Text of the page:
8. Joshua Kalapati, Ambrose Jeyasekaran T., Life and Legacy of Madras Christian College 1837-1978, Self-published by the Authors, Chennai, 2010, p.337.
  9. External Research List, Bureau of Intelligence and Research, 1962, p.8.
  10. List of Former Correspondents, CSI Corley Higher Secondary School
  11. Management of Hindustan College of Arts and Science, Chennai
  12. The Senate of the University of Madras
  13. Chitradeepa A., World-class researcher and an able administrator, The Hindu, 27 September 2017.
  14. Staff Reporter (20 May 2020). "New principal appointed at Madras Christian College". The Hindu. Retrieved 1 June 2020.
  15. Deeksha, Johanna. "HOD of Chemistry Dept, P Wilson declared new Principal of Madras Christian College, Chennai". The New Indian Express. Retrieved 1 June 2020.
  16. "Madras Miscellany", by S Muthiah, The Hindu, 16 October 2011
  17. "Madras Christian College is a living lab for students zoology, botany and just anything". The Times of India. 18 May 2011. Archived from the original on 5 November 2012.
  18. Paradise, Chris. "FALL 2011: Ecology and Environment in India". Archived from the original on 31 January 2011.
  19. Joshua Kalapati and Ambrose Jeyasekaran, Life and Legacy of Madras Christian College, 2010
  20. "Archive News". The Hindu. Retrieved 10 April 2021.
  21. Muthiah, S. (31 July 2011). "Madras miscellany - A teaching university". The Hindu. ISSN 0971-751X. Retrieved 10 April 2021.
  22. Muthiah, S. (11 December 2017). "Remembering two scholars". The Hindu. ISSN 0971-751X. Retrieved 10 April 2021.
  23. "Pongal Celebration". www.globalnaturefoundation.org. Retrieved 10 April 2021.
  24. "Octavia, Bishop Heber Hall, Madras Christian College, Chennai (2021)". www.findglocal.com. Retrieved 10 April 2021.
  25. "Agam performs at Madras Christian College". www.indulgexpress.com. Retrieved 10 April 2021.
  26. "Octavia, Bishop Heber Hall, Madras Christian College, Chennai (2021)". www.findglocal.com. Retrieved 10 April 2021.
  27. "Bishop Heber Chapel « HEYCHURCHES.IN". heychurches.in. Retrieved 10 April 2021.
  28. "The Postman Knocked", by S Muthiah, from The Hindu Metroplus, 15 May 2006
  29. See Madras Christian College magazines and MCC calendar for 1940
  30. See the college calendar for 2017–18
  31. Jeyasingh, D.E.P. & Kumarasamy, D. 1994. "Araucarioxylon from the Sriperumbudur Formation, Upper Gondwana, Tamil Nadu, India". Geophytology, 24: 43-48.
  32. See Kew Bulletin, 1996 Royal Botanic Gardens, Kew, Preview
  33. "Destination MCC". The Hindu. 4 December 2003. Archived from the original on 8 April 2016. Retrieved 29 October 2018.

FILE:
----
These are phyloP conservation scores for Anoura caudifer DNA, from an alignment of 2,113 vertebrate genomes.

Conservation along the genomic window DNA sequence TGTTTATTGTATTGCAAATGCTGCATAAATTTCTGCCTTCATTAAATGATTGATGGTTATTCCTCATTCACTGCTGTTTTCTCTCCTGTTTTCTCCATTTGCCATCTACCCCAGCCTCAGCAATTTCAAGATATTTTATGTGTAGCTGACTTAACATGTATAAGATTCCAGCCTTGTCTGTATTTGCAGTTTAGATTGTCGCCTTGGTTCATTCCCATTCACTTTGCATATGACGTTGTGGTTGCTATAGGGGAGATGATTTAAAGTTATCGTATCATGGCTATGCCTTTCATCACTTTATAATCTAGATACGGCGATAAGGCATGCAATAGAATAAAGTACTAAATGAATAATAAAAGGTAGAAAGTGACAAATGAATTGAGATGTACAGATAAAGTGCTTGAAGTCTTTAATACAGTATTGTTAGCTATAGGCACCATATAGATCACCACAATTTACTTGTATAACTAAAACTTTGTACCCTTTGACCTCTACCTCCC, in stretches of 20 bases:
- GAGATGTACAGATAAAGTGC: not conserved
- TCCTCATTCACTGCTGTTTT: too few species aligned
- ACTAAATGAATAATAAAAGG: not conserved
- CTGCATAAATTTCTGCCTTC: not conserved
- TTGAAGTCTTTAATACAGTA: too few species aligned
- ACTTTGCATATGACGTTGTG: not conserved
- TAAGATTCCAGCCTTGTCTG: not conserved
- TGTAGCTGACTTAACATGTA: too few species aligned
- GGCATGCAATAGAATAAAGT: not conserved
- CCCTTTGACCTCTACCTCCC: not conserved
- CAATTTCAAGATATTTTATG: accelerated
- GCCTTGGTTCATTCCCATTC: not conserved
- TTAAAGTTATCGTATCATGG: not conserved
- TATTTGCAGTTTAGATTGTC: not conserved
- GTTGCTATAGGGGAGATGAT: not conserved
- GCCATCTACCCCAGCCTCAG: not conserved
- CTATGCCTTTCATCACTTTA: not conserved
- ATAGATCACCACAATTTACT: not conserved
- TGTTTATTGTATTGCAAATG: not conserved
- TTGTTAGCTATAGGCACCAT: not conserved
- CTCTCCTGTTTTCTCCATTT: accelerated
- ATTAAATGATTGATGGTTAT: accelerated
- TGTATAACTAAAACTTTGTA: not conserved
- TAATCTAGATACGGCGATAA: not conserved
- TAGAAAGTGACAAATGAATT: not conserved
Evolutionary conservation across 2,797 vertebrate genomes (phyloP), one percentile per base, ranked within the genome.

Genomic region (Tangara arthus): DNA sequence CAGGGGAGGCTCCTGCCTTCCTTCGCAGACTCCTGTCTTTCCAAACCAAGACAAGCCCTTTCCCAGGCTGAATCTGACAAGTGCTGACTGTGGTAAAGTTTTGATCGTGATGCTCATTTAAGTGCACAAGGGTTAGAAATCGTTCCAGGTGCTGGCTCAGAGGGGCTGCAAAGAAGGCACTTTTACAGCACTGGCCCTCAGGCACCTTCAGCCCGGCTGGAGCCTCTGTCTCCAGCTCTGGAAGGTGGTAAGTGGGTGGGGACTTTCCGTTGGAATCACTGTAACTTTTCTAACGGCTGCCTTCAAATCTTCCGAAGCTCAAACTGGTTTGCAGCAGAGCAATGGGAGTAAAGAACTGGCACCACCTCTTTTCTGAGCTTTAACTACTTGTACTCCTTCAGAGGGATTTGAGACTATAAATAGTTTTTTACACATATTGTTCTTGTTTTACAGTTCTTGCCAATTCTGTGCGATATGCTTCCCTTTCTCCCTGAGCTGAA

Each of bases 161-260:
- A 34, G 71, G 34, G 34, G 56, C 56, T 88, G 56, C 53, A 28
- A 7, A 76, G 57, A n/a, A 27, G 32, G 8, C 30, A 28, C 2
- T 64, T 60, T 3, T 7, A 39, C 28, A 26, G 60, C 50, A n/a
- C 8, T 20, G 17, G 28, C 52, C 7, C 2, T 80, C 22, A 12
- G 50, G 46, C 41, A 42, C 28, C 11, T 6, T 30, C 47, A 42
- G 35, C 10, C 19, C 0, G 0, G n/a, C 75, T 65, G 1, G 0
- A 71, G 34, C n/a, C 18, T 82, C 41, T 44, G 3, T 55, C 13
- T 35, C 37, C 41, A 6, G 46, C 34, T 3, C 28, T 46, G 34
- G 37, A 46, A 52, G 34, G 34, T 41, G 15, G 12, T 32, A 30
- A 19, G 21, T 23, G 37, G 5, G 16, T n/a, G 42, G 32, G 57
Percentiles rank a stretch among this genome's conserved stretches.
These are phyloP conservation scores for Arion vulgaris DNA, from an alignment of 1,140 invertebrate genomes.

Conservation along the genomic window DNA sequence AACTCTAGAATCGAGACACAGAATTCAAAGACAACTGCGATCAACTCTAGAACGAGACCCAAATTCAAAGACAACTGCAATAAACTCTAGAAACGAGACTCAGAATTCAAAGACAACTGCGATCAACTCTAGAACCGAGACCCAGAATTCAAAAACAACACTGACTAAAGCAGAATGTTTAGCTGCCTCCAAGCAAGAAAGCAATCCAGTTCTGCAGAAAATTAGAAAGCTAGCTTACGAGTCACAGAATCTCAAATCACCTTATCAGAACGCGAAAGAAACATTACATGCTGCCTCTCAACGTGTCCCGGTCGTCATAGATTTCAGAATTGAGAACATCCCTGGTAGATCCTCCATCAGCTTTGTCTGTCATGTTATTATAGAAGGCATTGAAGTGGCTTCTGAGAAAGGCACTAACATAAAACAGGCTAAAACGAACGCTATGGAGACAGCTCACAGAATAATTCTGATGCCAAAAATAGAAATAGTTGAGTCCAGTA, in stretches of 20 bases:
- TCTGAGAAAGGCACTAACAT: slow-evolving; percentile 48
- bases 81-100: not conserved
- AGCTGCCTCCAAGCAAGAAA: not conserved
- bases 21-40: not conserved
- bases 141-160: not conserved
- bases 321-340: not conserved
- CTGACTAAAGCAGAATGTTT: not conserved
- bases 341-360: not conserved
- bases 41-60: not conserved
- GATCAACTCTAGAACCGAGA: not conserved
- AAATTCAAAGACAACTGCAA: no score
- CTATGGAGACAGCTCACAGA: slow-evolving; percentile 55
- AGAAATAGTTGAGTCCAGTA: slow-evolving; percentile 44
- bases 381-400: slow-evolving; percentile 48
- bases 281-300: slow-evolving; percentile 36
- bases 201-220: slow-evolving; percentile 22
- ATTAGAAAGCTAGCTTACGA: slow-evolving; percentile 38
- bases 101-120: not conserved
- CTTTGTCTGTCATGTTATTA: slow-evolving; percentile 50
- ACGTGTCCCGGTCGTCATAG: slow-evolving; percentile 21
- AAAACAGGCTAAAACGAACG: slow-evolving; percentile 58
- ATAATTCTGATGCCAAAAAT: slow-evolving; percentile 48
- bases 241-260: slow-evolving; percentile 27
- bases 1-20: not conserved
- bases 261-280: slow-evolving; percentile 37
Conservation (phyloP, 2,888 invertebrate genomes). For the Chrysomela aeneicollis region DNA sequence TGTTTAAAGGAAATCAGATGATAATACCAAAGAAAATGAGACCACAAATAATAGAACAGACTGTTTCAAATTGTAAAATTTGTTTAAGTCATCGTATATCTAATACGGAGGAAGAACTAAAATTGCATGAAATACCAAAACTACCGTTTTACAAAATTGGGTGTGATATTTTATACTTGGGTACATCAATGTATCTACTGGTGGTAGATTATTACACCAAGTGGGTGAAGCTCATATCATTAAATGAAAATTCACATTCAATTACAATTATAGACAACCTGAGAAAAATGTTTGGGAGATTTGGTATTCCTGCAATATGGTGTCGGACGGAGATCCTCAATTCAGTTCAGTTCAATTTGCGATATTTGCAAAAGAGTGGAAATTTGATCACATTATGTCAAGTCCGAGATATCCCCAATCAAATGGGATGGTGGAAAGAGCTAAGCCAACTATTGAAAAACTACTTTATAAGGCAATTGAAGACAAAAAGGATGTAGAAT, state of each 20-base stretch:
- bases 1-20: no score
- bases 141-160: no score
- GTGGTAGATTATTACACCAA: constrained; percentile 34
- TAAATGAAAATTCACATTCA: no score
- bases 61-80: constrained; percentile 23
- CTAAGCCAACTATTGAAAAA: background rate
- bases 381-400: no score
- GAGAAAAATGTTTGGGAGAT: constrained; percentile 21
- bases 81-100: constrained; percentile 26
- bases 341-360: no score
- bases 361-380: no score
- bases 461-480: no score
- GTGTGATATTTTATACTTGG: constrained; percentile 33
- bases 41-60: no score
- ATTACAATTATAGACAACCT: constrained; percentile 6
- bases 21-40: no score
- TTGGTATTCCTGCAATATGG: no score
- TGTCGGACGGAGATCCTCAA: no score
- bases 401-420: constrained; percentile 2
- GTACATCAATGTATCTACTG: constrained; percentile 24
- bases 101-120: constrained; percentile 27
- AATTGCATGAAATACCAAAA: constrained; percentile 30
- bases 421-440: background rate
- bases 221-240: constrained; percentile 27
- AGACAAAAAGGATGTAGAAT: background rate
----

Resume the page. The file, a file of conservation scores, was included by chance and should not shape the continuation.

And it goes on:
34. The Hindu, Metro Plus Chennai
  35. Siddharth Muralidharan-Madras (6 January 2012). "Deepwoods 2012 - Preview".
  36. ADDRESS BY HIS EXCELLENCY DR.K.ROSAIAH, GOVERNOR OF TAMIL NADU AT THE 175TH YEAR GRADUATION DAY AND COLLEGE DAY AT THE MADRAS CHRISTIAN COLLEGE, CHENNAI ON 11.04.2012 AT 5.30 P.M Archived 2015-04-03 at the Wayback Machine
  37. "Alumni continue to be a pillar of support", The Hindu, 3 April 2012
  38. "Students can look at Railways as a career option, says Velu". The Hindu. 9 August 2006. Archived from the original on 18 August 2006.
  39. "Gandhian Radhakrishna Menon dead" Staff Reporter, The Hindu, Friday, 5 October 2007
  40. "Minister inaugurates MCC's Union Society". The Hindu. 24 July 2011.
  41. "New Senior Director for Economic, Youth and Sustainable Development". 13 May 2020.
  42. "Biodata of Justice Nitte Santosh Hegde" (PDF). www.kar.nic.in. Archived from the original (PDF) on 17 May 2011. Retrieved 7 September 2009.
  43. "Not for him the second fiddle" MAHADEVA SRINIVASAN- The Hindu Book Review, 5 June 2012
  44. "News Letter – Madras Christian College Physics Alumni Society". Retrieved 19 May 2020.
  45. "The poetry of economy". 30 August 2018. Retrieved 30 August 2018.
  46. Foderaro, Lisa W. (9 March 2011). "More Foreign-Born Scholars Lead U.S. Universities". The New York Times.
  47. "A daughter's tribute" THEODORE BASKARAN, The Hindu 1 January 2011
  48. "Memories of Madras – A formula for fine living" PRINCE FREDERICK, The Hindu, 18 January 2011
  49. "Singing in harmony" JAYASHREE ARUNACHALAM, The Hindu, 9 February 2010
  50. Staff Reporter (12 December 2018). "Protest at MCC after death of girl during sports session". The Hindu. Retrieved 26 May 2020.
  51. Times News Network, The. "Students protest as teen dies of cardiac arrest on campus | Chennai News - Times of India". The Times of India. The Times of India. Retrieved 26 May 2020.
  52. Merigala, Samuel. "Students, alumni distraught as MCC student dies after being made to jog during sports hour". The New Indian Express. Retrieved 26 May 2020.
  53. Live, Edex. "MCC student Mahima's death proves that we haven't learnt from a similar incident in Pondy in 2016". The New Indian Express. Retrieved 26 May 2020.
  54. Sah, Purnima (21 April 2019). "MCC students demand action against Zoology prof for sexual harassment | Chennai News - Times of India". The Times of India. Retrieved 26 May 2020.
  55. Sah, Purnima. "MCC students demand action against Zoology prof for sexual harassment | Chennai News - Times of India". The Times of India. Retrieved 26 May 2020.
  56. Raman, A. Ragu. "Professor sacked for sexual assault on students | Chennai News - Times of India". The Times of India. No. 16 July 2019. Retrieved 26 May 2020.
  57. Live, Edex. "Madras Uni bans students from visiting prof's home or going on tour without special permission". The New Indian Express. No. 31 August 2019. Retrieved 26 May 2020.

Further reading

  • For a comprehensive history of the college, see Dr. Joshua Kalapati and Dr. Ambrose Jeyasekaran, Life and Legacy of Madras Christian College (1837–1978), Chennai, 2010